So now that Florida Gov. Ron DeSantis has signed the bill to dissolve the Walt Disney World Resort's Reedy Creek Improvement District, what comes next in the Battle of Reedy Creek?
First, let's acknowledge that the elimination of the Reedy Creek Improvement District [RCID] does not take effect until June 2023, so there's plenty of time left for all parties to find a resolution preserves the RCID. But at this moment, hundreds of Reedy Creek employees now face the possibility of losing their jobs in one year. This includes the paramedics and firefighters who have helped keep millions of Walt Disney World visitors safe over the years - and saved more than a few lives along the way thanks to their swift, well-trained first response.
And for their service, Gov. DeSantis and his Republican allies in the Florida Legislature just moved to fire them all.
DeSantis apologists might claim that these first responders can get jobs with the Orange and Osceola county agencies that would have to assume responsibility for Walt Disney World Resort property, but there's no guarantee that will happen. In fact, there are no guarantees about any fire, medical, utility or other public safety service for the Walt Disney World Resort after May 31, 2023 at this point. All that would need to be negotiated should the state of the Florida succeed in eliminating the Reedy Creek Improvement District.
From a liability perspective, Disney would be well within its rights to refuse to take any reservations for visits from June 1, 2023 onwards until the situation with Reedy Creek is resolved.
As I suggested in my post, Florida Votes to Dissolve Disney World's Reedy Creek, there's zero chance that Florida's action results in the permanent elimination of the RCID. Disney will have full public safety protection in June 2023 and onwards and should be able to continue normal operations without interruption. This legislation is political theater, designed to create an illusion of DeSantis punishing The Walt Disney Company without inflicting any real financial damage upon Disney.
Heck, if Reedy Creek went away, Disney could save up to a reported $100+ million a year in taxes that it pays to the RCID. Disney already pays property taxes to Orange and Osceola counties, too and those counties cannot just target Disney for more taxes to cover the expense of supporting the resort. (Here is a great explainer from an Orlando journalist who has covered Disney, Reedy Creek, and Florida politics for years. Check out his Florida politics newsletter, too.) One way or another, local taxpayers would be on the hook for millions of dollars a year in Disney World expenses now paid by the company.
If Florida really wanted to hurt Disney, it would keep the RCID and instead strip the $500 million+ in tax breaks that it is providing the company to move 2,000+ Disney Parks management and Imagineering jobs from California to Florida. There's not been a word from DeSantis or any of his allies about doing that, which, to me, is the tell here.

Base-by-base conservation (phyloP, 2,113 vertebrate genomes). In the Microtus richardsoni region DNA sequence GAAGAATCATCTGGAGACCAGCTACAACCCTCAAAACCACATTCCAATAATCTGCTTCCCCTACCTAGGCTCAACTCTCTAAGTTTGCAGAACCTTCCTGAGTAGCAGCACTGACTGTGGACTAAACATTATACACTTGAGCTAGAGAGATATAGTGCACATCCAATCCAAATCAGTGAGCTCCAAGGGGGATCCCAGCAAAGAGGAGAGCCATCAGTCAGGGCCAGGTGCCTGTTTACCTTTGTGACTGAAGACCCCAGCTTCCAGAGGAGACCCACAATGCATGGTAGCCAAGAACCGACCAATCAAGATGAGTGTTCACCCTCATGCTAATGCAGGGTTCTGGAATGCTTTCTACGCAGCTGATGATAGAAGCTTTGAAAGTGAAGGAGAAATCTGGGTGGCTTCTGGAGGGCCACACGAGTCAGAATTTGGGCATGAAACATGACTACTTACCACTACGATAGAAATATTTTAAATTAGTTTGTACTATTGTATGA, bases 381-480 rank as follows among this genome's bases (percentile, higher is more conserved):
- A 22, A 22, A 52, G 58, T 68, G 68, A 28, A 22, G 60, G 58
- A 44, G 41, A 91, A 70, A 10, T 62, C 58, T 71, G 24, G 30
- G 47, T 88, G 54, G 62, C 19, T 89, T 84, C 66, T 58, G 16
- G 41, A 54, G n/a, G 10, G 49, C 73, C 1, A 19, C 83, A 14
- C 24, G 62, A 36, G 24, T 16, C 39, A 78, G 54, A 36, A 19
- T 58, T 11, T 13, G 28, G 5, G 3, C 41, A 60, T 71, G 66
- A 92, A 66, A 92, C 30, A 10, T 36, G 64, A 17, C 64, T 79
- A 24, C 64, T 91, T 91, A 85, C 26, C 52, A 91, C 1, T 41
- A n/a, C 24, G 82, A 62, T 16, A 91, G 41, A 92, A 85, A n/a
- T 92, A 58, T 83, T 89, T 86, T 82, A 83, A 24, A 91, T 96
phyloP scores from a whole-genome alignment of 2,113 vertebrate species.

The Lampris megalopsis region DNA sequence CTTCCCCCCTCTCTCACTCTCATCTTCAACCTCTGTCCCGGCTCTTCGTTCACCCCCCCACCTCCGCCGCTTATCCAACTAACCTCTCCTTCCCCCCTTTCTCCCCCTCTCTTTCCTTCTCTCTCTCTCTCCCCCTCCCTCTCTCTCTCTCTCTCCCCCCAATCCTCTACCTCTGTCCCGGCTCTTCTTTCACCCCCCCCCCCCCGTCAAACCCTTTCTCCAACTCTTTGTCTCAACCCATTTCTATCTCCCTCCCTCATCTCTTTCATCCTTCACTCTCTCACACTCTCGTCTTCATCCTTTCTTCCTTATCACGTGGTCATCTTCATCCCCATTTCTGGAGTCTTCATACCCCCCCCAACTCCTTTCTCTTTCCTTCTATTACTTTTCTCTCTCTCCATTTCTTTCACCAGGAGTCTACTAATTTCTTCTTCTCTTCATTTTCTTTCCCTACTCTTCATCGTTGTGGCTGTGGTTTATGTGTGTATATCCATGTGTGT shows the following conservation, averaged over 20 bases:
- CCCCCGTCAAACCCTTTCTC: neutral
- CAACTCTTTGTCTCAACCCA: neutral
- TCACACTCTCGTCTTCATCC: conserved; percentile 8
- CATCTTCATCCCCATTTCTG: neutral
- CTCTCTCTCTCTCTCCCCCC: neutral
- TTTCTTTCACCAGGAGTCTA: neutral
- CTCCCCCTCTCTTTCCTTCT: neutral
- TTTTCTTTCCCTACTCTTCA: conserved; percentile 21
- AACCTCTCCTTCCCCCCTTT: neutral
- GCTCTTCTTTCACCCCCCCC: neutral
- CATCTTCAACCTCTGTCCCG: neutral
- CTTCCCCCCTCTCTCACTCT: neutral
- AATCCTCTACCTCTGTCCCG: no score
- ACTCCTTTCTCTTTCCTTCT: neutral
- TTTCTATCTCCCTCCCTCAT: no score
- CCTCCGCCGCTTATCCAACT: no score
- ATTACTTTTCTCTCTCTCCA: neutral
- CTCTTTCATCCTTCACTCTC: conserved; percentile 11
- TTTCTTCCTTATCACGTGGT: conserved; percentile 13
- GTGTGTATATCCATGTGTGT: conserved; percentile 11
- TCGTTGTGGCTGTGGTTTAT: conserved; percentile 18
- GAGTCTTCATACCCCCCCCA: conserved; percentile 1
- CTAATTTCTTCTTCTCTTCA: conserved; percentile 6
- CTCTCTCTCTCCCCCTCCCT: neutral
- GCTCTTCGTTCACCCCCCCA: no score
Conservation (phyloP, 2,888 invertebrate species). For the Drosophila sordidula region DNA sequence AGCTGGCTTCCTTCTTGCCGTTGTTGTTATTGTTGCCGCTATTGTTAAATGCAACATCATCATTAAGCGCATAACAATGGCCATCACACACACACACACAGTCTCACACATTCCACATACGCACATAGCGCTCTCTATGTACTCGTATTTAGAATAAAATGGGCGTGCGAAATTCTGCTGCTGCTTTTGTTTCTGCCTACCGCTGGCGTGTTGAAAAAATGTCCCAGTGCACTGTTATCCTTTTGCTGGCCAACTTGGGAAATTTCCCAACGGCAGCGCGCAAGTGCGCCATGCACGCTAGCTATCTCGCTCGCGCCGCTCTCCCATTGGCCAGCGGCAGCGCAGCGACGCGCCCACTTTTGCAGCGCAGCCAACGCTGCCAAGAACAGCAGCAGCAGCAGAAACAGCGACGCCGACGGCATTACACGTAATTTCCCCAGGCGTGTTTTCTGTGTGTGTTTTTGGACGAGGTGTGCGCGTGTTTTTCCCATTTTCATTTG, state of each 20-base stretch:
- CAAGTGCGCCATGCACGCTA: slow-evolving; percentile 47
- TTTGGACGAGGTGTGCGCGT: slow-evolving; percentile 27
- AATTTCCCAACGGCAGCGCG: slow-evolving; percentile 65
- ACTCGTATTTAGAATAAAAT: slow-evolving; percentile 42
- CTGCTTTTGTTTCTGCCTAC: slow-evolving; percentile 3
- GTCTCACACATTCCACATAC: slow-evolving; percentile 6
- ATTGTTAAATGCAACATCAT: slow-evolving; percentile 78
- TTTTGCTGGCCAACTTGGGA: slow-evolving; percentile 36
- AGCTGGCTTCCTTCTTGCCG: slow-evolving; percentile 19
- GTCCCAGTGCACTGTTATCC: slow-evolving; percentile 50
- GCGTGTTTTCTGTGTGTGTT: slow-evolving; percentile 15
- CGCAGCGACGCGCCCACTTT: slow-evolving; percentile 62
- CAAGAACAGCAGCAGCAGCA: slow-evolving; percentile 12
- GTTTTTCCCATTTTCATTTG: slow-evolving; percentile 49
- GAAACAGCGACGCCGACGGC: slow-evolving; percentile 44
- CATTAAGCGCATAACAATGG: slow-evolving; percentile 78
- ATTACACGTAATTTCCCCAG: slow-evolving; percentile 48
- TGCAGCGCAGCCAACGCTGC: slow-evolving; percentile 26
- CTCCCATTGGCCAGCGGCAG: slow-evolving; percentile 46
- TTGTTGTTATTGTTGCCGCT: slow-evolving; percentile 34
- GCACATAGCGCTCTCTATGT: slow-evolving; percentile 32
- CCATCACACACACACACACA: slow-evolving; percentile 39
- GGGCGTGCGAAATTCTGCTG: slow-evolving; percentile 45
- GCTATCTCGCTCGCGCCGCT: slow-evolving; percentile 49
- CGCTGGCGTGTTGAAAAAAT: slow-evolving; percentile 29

The legislation signed by DeSantis (again, here is the link to that) allows the state to reform the Reedy Creek Improvement District on June 1, 2023, so if Disney wants to play ball with DeSantis on this, the district could be reinstated quietly once the governor gets the adoring press from right-wing media and voters that he did this to get.
But should Disney play ball with a politician who is trying to win support by humiliating the company?
This is the ultimate test of Bob Chapek's leadership of The Walt Disney Company. Is he willing to let Ron DeSantis publicly bully Disney in exchange for millions in Florida tax breaks? Or will Chapek be the one to take on - and perhaps take down - DeSantis, reestablishing corporate influence in - if not control of - Florida politics?
If Chapek choose to stand up, Disney's next step is court.
Again, there is a Florida statute on the books that says that a special district such as Reedy Creek cannot be dissolved without a majority vote of the district's residents or landowners. If DeSantis believes that statute does not apply, Disney could go to court to argue otherwise.
Disney also could make a case that Florida targeted the company specifically with this legislation, which could violate the U.S. Constitution. Multiple statements by Florida officials all but confirm that the DeSantis and the Legislature were targeting Disney with this bill, and I am certain that Disney's lawyers have recorded those statements and will be ready to introduce them as evidence.
Also remember that several Florida officials took care to attack Disney as a California business, rather than stating that their target was Florida's own Walt Disney World Resort. That gives Disney an easier argument that this is an interstate commerce case that should be heard in federal courts - perhaps in the California Central District Court - rather than a Florida state court.
Disney also has a potential First Amendment case, outlined here by Mother Jones, of all sources. When one of the nation's leading leftist, pro-labor publications is taking the side of a major corporation, you know things have gone nuts. Still, a First Amendment court case is a win-win for for the left here. Either DeSantis and the GOP loses, or the court is forced to scale back corporate free speech rights, restricting or overturning the Citizens United case.
Ultimately, whether Disney chooses to go to court or not, or whatever Florida ends up doing next, I suspect that the end result of the Battle of Reedy Creek will be fodder for a new Adam McKay film. [He is the creator behind Don's Look Up, Vice, The Big Short, and Succession.] Ron DeSantis versus Bob Chapek is just too perfect a set-up for his brand of sarcastic commentary, isn't it?
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